Rosacea can be an uncomfortable skin condition to have because its effects are so visible on your face. However, these effects don’t just all pop up at once. Instead, rosacea is a condition that progresses slowly, and as such rosacea symptoms tend to show up in stages. The period before the full onslaught of the condition is called pre-rosacea. You may start to notice you’re blushing a lot more often, or that your nose looks red, or that you have red patches on your face. These symptoms occur because your blood vessels are beginning to dilate. After a while, your cheeks may start to feel a little like they’ve been sunburned.
Once you have a full case of rosacea, then many of your facial blood vessels will swell up so that you’ll be able to see them. This is called tangiectasia, and these blood vessels will eventually form red spider webs across your face, especially around the nose and cheeks. Your skin may become more oily and more sensitive too, sensitive to the point where certain soaps and other skincare products may leave you with a burning sensation.
You may find your face covered with small bumps, which indicates that you have a subset of the condition called inflammatory rosacea. And in some rosacea patients, conjunctivitis and burning sensations in the eyes can also result. Other rosacea-related eye problems – again, not everyone with rosacea will suffer from these – include red eyes, crusty eyes, blurry vision and even a sudden intolerance for contact lenses.
Some rosacea patients may develop rhinophyma, which may be the most distinct of all rosacea symptoms. Rhinophyma is when the nose appears larger and becomes bulbous like the photo to the left is the beginning of Rhinophyma.
If you’ve ever seen the old-time comedian W.C. Fields, (pictured to the right) you can see what rhinophyma looks like. Rhinophyma tends to affect male rosacea patients who are middle-aged. In certain instances, rosacea can lead to migraine headaches in addition to all these other issues.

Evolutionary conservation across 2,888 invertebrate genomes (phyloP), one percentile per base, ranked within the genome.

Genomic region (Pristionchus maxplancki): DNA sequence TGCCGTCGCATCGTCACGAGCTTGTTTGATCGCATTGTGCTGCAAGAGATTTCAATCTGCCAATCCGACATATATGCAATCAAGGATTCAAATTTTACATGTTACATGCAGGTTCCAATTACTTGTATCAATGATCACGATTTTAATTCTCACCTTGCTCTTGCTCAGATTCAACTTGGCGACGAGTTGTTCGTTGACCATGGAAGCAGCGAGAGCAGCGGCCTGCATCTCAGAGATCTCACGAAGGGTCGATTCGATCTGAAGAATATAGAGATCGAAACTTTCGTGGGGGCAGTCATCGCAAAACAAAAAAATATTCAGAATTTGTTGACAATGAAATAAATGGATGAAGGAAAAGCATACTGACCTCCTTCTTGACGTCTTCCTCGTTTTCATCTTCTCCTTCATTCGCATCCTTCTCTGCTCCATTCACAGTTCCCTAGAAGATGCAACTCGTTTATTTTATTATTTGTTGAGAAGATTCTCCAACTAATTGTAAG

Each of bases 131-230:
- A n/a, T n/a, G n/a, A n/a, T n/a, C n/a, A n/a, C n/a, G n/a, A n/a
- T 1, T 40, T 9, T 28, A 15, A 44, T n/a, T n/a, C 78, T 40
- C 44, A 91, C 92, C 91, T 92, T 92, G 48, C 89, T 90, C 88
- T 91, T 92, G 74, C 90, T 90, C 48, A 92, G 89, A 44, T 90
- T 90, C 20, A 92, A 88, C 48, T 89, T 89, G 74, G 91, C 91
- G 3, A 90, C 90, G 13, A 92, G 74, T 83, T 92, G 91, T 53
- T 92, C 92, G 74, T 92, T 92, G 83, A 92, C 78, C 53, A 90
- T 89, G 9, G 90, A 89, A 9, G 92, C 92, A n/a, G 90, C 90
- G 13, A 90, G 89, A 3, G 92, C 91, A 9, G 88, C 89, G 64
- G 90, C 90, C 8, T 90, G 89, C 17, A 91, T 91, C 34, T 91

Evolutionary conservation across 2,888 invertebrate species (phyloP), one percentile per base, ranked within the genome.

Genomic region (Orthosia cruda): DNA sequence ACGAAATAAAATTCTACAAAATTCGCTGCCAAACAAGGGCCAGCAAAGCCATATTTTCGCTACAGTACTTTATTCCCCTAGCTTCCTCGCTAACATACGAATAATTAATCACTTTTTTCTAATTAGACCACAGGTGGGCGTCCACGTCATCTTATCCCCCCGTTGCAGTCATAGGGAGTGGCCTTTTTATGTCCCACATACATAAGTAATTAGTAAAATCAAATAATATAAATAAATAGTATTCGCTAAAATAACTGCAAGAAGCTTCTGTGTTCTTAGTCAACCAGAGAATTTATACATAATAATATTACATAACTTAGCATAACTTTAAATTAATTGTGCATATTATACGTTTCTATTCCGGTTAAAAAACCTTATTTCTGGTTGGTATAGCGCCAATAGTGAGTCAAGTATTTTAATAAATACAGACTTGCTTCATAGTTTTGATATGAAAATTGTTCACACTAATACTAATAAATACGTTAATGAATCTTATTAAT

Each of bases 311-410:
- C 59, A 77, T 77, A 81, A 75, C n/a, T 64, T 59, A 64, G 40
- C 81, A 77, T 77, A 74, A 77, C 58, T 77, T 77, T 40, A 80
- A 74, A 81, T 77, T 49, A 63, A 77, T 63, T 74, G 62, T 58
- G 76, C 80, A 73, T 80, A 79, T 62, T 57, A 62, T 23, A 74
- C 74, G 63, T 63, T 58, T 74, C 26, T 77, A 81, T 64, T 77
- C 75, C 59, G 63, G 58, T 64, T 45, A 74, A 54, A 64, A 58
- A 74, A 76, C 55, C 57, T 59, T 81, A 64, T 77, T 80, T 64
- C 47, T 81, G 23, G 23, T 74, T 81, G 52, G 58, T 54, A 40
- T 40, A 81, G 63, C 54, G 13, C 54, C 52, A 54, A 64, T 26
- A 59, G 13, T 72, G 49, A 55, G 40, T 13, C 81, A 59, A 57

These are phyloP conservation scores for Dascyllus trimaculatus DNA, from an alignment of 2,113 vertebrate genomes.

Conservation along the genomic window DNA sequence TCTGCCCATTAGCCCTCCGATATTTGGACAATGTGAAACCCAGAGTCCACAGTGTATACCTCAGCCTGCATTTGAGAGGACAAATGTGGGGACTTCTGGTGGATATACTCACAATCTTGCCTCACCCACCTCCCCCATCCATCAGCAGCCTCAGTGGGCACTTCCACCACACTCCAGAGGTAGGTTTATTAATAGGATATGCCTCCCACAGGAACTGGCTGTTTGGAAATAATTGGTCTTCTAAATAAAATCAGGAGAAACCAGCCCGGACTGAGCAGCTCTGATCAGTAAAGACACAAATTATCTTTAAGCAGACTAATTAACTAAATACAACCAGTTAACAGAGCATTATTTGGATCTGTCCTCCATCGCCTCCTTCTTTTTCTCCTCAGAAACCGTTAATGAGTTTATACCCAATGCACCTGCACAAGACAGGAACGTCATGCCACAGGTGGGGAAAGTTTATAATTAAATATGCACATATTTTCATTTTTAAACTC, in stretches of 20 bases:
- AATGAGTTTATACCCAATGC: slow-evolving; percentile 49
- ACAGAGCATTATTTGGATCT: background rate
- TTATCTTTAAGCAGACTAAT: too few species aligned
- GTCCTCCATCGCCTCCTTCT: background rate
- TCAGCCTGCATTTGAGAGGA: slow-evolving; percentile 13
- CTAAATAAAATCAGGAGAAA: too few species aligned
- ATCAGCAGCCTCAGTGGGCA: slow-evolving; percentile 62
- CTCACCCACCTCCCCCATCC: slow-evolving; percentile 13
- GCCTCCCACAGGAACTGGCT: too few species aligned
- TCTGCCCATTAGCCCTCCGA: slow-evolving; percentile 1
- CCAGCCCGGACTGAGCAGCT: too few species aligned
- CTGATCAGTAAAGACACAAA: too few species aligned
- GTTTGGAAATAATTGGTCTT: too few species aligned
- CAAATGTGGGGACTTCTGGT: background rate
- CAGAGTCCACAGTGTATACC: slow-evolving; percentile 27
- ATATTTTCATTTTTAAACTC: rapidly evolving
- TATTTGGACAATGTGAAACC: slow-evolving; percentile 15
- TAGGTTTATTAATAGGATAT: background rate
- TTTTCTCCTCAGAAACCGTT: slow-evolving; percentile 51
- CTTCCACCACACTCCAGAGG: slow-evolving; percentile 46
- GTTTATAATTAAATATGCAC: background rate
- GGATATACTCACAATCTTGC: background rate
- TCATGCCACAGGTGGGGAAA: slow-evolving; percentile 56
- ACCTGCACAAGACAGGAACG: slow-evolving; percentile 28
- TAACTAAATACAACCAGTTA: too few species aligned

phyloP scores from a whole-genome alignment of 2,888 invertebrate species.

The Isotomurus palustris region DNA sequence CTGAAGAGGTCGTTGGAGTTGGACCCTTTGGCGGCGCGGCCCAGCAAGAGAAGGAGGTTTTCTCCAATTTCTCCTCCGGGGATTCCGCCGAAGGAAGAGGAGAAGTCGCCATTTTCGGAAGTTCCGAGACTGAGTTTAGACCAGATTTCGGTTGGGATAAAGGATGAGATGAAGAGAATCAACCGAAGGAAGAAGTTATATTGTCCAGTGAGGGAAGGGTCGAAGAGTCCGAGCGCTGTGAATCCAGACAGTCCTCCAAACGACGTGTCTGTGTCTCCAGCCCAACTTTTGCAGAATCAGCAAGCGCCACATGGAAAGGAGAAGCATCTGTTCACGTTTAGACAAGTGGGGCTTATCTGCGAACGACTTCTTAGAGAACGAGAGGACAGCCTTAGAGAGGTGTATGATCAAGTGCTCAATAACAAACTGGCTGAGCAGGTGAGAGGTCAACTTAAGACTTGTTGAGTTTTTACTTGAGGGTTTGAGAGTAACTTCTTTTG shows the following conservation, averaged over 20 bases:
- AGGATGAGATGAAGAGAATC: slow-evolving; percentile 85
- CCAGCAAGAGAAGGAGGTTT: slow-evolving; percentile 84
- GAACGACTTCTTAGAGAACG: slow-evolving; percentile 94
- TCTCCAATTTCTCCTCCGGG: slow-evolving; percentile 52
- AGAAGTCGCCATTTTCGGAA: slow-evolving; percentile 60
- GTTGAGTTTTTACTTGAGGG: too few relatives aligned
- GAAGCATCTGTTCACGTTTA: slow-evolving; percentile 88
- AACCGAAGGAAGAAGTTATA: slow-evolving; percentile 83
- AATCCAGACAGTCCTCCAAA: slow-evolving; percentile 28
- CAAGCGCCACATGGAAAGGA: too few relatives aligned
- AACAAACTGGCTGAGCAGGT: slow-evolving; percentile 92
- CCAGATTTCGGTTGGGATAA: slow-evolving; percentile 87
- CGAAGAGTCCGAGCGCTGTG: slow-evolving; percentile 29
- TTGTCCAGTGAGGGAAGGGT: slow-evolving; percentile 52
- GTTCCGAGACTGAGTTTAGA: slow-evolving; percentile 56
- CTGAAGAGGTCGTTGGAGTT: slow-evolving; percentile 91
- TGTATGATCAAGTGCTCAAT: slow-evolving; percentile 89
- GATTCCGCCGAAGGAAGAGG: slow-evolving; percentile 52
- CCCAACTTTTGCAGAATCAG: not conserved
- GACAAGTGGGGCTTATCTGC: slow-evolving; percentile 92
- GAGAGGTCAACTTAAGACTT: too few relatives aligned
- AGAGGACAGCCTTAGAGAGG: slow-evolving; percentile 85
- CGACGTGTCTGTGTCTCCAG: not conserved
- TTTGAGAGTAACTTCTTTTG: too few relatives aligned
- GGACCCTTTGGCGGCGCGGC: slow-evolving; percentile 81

One of our presidents had Rosacea and he got a red nose quite often. Can you guess who that was? Hint. Scroll down to see image.
Just because you have these symptoms doesn’t necessarily mean you’re suffering from rosacea, however. If you do come down with these problems, be sure to schedule an appointment with a dermatologist right away, because in most cases rosacea won’t go away on its own. And the longer you wait, the worse the condition will come. Why wait until you’re really uncomfortable to seek medical help?
An interesting question came up which was: Can birth control help rosacea? While it is not very common, some dermatologists do prescribe birth control pills to reduce blushing and rosacea sysmtom breakouts. Anxiolytic drugs (typically for Anxiety) are sometimes used as well since a common Rosacea trigger is stress. These drugs can include Valium and Ativan which have also shown to prevent blushing. Before taking any medication please ask your doctor about side effects as these can be highly addictive. They aslo prevent you from learning what your triggers are and how to reduce your stress with food and or other behaviors.
Some of the techniques that work for me to reduce out breaks are yoga, meditation, healthy food choices such as gluten free foods and low sugar intake. Try other things that can help you relax naturally which can also reduce the excessive blushing and red nose.
Mouse over the image to see the answer for the above question.